Executive Briefings

Alliance Created to Bring Manufacturing's Recovery to Urban Areas

A new Urban Manufacturing Alliance (UMA) has been launched to accelerate the growth of urban manufacturing across the U.S. and to capitalize on the sector's ability to create stable, high-quality jobs.

The UMA is anchored by the Pratt Center for Community Development in New York and SFMade in San Francisco. It will include manufacturing job creation efforts in 16 cities. Funding for the UMA was provided by a $300,000 contribution from Citi Community Development.

Exchanging ideas on how urban manufacturing can reduce chronic unemployment and regain its foothold in dense urban areas are key goals of the new alliance. Members will also share best practices and address common challenges.

SFMade membership has swelled to more than 400 companies who are all headquartered in and producing their products in San Francisco. This vibrant sector now employs more than 3,000 low-to-moderate income individuals. In New York, the Pratt Center for Community Development has 850 member companies, which together employ more than 8,000 low-to moderate income individuals.

"This alliance reflects our recognition of the excellent potential in urban centers to expand economic opportunity and job growth at a large scale," said Vicki Joseph, of Citi Community Development. "Many American manufacturers are small businesses, which we know are primary job creators, and reports indicate that as many as a third of the nation's small manufacturers are located in the 10 largest cities."

The alliance was launched during a two-day gathering that began at the New York City Economic Development Corporation and ended with a tour of the Brooklyn Navy Yard to observe a best-in-class national model for nonprofit industrial development which now generates $2bn yearly in direct and indirect economic impact.

Kate Sofis, executive director of SFMade, said manufacturing in San Francisco was growing dramatically. The sector added more than 12.5 percent net new jobs in 2012 as compared with 10.5 percent in 2011.

"We are excited to continue this momentum and to bring this energy to other cities and to learn from them as well, said Sofis. "Our success has been due in large part to the tremendous partnership we have with the city - from the elected leadership to key departments -  which fully embraces the drive for innovative, cross-sector solutions to increase manufacturing capacity."

Source: UMA

 

The UMA is anchored by the Pratt Center for Community Development in New York and SFMade in San Francisco. It will include manufacturing job creation efforts in 16 cities. Funding for the UMA was provided by a $300,000 contribution from Citi Community Development.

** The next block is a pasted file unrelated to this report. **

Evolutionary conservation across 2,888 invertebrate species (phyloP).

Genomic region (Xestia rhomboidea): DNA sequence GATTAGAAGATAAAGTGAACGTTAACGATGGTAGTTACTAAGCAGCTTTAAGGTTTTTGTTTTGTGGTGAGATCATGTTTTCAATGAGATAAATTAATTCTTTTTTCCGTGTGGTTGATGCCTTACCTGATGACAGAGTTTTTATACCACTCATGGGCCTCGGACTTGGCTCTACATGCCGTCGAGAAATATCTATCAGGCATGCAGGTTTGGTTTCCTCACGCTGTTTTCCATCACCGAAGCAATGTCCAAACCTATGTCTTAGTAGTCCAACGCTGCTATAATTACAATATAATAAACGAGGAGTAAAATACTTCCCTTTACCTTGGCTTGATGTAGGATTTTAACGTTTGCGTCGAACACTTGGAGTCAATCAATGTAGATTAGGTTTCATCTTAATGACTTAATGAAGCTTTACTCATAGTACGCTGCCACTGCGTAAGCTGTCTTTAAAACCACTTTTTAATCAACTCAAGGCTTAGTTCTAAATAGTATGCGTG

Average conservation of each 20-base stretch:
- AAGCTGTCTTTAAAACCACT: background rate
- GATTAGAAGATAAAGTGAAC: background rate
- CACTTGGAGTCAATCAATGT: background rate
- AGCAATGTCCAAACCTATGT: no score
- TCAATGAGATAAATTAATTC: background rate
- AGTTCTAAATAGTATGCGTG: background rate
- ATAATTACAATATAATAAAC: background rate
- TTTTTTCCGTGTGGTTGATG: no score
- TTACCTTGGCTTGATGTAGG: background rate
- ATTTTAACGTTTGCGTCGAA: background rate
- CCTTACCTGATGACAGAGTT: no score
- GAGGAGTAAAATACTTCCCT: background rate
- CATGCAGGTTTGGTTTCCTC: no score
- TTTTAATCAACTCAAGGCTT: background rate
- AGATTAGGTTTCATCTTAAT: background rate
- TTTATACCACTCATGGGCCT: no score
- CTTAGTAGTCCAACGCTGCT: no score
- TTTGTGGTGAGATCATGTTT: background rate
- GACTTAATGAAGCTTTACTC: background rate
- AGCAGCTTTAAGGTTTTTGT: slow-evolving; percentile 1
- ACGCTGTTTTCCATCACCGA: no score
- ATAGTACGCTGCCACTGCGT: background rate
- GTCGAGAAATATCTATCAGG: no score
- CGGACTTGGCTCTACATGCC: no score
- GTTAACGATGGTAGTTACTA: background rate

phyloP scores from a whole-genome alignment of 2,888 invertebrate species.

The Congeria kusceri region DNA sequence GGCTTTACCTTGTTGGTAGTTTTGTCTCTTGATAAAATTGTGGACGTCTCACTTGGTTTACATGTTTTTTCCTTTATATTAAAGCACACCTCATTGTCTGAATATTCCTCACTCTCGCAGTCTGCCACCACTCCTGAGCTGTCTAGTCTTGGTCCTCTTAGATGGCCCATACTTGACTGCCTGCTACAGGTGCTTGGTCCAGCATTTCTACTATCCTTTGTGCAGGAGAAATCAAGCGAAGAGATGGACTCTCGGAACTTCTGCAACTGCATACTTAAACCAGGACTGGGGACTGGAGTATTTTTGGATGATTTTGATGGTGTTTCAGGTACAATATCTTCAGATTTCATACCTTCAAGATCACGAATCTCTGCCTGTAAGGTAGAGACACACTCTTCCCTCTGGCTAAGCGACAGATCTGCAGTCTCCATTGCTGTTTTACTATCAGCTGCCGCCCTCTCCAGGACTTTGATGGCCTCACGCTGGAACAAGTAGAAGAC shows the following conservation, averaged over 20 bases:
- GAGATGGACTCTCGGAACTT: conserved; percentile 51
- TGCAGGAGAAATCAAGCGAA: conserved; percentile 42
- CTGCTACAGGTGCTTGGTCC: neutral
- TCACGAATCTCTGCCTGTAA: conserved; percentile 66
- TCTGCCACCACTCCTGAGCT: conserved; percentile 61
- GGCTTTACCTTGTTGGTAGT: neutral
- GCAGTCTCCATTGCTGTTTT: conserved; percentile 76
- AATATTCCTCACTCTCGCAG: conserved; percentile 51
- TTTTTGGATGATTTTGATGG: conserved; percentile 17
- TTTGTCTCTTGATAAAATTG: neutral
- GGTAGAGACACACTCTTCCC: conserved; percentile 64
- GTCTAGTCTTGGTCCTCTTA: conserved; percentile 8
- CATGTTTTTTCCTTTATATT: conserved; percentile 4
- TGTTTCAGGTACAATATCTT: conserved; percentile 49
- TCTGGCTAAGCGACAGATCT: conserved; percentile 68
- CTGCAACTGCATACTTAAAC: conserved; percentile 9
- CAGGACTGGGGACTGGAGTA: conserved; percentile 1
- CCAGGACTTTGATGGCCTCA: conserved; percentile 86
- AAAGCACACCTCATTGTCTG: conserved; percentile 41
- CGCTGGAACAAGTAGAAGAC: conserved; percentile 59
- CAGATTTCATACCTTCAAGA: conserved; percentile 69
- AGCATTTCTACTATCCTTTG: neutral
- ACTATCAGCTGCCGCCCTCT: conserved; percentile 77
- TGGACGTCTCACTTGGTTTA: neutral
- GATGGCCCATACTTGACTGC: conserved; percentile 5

Exchanging ideas on how urban manufacturing can reduce chronic unemployment and regain its foothold in dense urban areas are key goals of the new alliance. Members will also share best practices and address common challenges.

SFMade membership has swelled to more than 400 companies who are all headquartered in and producing their products in San Francisco. This vibrant sector now employs more than 3,000 low-to-moderate income individuals. In New York, the Pratt Center for Community Development has 850 member companies, which together employ more than 8,000 low-to moderate income individuals.

"This alliance reflects our recognition of the excellent potential in urban centers to expand economic opportunity and job growth at a large scale," said Vicki Joseph, of Citi Community Development. "Many American manufacturers are small businesses, which we know are primary job creators, and reports indicate that as many as a third of the nation's small manufacturers are located in the 10 largest cities."

The alliance was launched during a two-day gathering that began at the New York City Economic Development Corporation and ended with a tour of the Brooklyn Navy Yard to observe a best-in-class national model for nonprofit industrial development which now generates $2bn yearly in direct and indirect economic impact.

Kate Sofis, executive director of SFMade, said manufacturing in San Francisco was growing dramatically. The sector added more than 12.5 percent net new jobs in 2012 as compared with 10.5 percent in 2011.

"We are excited to continue this momentum and to bring this energy to other cities and to learn from them as well, said Sofis. "Our success has been due in large part to the tremendous partnership we have with the city - from the elected leadership to key departments -  which fully embraces the drive for innovative, cross-sector solutions to increase manufacturing capacity."

Source: UMA